In fact, Hyatt began the script process writing a treatment of Paul’s life, like an essay describing how a film would portray him . . . it ran 150 pages.
Then, writing the script began with investigating the Bible.
“We always start with scripture first and foremost,” Hyatt said. “We try to create the world and build the pallet of characters that all has to be referenced against scripture. That’s the number one thing, and then we start to bring in historical documents, we start to bring in some traditions.”
Like detectives, they poured through biblical references to Paul’s life.
“It is fascinating because Acts, as people know, only goes up until his first imprisonment in Rome, and then it leaves it there,” Hyatt said. “What was actually very fun about this project was trying to piece together the rest of Paul’s life through his letters and being able to look at Second Timothy, which is written at the very end of his life.”
Through their investigations, Hyatt and Berden found details of Paul’s later life to add to the story. This resulted in Luke, the gospel author, becoming a pivotal character in the film.
“An example is why Luke is so prominent in the film,” Hyatt said. “In Second Timothy, when Paul is writing from the Mamertine Prison, it’s the very end of his life, there’s this tiny little bit right at the top of the letter that says, ‘Only Luke is here with me.’ OK, so Luke now is in the prison, and then you keep reading, and you say, wait, so this is what’s happening in Rome, this is what’s happening with Nero. So, it just starts to build this beautiful palette in this beautiful world that is scripturally accurate. You are filling in the details, but it’s all there.”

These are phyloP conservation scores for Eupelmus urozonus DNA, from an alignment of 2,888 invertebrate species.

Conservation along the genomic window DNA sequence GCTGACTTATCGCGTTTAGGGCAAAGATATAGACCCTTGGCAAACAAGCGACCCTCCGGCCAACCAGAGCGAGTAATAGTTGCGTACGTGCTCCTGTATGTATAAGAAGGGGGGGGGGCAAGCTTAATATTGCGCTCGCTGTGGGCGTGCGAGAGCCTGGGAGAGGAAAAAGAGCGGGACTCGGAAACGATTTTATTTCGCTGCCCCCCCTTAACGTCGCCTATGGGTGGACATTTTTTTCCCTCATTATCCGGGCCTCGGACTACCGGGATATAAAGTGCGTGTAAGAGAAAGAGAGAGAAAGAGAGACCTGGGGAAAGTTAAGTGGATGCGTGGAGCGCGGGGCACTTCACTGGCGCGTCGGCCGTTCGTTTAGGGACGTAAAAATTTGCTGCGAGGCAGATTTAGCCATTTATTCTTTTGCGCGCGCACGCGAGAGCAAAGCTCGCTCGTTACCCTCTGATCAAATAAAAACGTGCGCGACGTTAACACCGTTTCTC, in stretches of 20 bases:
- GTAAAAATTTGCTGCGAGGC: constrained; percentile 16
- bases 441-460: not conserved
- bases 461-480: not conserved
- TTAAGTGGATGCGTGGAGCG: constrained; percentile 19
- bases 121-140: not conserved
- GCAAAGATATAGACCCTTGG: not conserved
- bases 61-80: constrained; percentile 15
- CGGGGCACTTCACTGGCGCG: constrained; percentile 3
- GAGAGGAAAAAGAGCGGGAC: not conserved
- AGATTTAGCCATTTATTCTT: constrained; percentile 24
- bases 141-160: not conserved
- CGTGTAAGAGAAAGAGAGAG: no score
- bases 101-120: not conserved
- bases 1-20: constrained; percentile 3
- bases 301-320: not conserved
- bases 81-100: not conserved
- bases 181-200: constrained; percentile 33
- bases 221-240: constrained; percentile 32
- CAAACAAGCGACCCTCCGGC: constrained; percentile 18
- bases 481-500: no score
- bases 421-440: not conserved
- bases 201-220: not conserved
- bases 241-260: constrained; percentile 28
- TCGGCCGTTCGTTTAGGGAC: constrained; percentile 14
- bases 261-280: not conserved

Then, with all the research, they consulted with experts ranging from pastors to scholars to ensure the world they created—both the Biblical characters and characters created to tell the story—presented an authentic picture of the early Church in Rome during the reign of Nero.
The script attracted the interest of Josh Nadler, Director of Development and Rich Peluso, Executive Vice President of AFFIRM Films, a Sony Pictures Entertainment company.
“I was fascinated—through the research that Andrew Hyatt, our writer-director, did and through additional materials that I read—by those final months of Paul’s life,” Peluso said. “And even more fascinated by the Roman emperor Nero’s fear of Christians and fear of Paul—this old, beaten, worn-down man who had left everything on the playing field for Jesus. To see this frail old man and think that the emperor of the largest kingdom in the world was fearful of this broken man shows the power of Christ through His followers, through His believers.”
The team invested another year in script work to find the right story to tell based on the reality of Paul’s life. And just as the story attracted Hyatt, Berden and Peluso, the script attracted actors.
“This script came along, and I looked at it and said, ‘OK, there’s something great here,’” recalled Jim Caviezel, who plays the physician and evangelist Luke. “Then my wife read it, and said, ‘You should do this.’”
Different aspects of the story of the early church connected with the Caviezel and other actors.